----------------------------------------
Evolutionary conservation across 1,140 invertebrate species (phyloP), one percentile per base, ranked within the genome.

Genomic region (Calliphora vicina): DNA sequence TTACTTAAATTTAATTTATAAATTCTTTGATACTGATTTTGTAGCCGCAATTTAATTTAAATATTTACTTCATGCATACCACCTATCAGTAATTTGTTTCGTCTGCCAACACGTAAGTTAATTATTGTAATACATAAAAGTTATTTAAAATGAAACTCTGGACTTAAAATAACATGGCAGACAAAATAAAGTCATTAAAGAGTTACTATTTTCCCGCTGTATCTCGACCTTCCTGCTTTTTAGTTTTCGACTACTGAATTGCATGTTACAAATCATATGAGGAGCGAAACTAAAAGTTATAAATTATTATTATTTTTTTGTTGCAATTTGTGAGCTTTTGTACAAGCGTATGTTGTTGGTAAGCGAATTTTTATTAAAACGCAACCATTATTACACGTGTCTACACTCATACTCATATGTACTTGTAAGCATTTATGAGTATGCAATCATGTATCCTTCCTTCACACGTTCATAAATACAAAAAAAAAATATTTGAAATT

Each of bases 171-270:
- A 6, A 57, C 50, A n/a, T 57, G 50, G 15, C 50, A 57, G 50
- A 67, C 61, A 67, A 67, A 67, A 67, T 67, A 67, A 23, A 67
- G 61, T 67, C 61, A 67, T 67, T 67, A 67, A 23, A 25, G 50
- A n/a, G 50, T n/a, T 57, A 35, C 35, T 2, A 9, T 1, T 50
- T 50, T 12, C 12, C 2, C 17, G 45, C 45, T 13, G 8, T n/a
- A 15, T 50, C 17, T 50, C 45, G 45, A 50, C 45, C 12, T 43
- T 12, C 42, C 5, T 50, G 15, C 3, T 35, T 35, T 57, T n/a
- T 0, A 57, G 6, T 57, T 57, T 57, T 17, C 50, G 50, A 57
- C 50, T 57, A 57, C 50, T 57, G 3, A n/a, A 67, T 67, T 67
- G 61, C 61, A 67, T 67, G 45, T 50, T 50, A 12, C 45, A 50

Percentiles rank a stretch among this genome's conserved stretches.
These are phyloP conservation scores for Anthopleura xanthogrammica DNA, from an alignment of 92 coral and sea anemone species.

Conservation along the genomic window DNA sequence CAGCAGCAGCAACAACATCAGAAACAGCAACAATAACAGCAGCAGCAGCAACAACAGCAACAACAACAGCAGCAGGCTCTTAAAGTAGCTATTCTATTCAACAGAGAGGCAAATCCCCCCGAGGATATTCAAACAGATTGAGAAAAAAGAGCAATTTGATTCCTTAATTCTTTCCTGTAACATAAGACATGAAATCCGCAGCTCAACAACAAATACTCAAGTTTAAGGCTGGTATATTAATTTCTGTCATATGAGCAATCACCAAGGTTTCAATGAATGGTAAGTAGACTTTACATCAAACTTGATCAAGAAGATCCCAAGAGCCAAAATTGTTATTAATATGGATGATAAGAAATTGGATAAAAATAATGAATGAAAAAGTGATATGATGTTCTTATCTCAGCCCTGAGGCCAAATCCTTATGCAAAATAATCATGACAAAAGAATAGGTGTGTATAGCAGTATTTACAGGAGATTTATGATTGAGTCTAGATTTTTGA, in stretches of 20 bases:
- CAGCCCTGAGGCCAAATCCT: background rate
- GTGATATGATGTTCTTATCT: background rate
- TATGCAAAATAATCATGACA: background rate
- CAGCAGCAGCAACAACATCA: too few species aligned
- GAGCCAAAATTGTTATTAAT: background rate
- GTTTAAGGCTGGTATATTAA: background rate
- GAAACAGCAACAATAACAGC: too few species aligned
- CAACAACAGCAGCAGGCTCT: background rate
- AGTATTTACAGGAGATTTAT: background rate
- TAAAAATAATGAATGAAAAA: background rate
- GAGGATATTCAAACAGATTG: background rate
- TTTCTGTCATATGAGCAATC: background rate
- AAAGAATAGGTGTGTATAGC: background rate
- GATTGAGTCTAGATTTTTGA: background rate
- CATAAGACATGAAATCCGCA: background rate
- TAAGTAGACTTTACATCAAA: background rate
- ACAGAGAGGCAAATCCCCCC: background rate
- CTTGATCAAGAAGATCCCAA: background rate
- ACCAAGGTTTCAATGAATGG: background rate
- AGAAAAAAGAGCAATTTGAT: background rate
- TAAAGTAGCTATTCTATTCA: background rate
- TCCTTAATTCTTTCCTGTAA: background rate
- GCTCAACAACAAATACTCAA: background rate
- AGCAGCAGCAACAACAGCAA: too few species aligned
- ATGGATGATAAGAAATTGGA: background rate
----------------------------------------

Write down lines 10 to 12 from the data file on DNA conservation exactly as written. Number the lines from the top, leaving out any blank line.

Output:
- T 12, C 42, C 5, T 50, G 15, C 3, T 35, T 35, T 57, T n/a
- T 0, A 57, G 6, T 57, T 57, T 57, T 17, C 50, G 50, A 57
- C 50, T 57, A 57, C 50, T 57, G 3, A n/a, A 67, T 67, T 67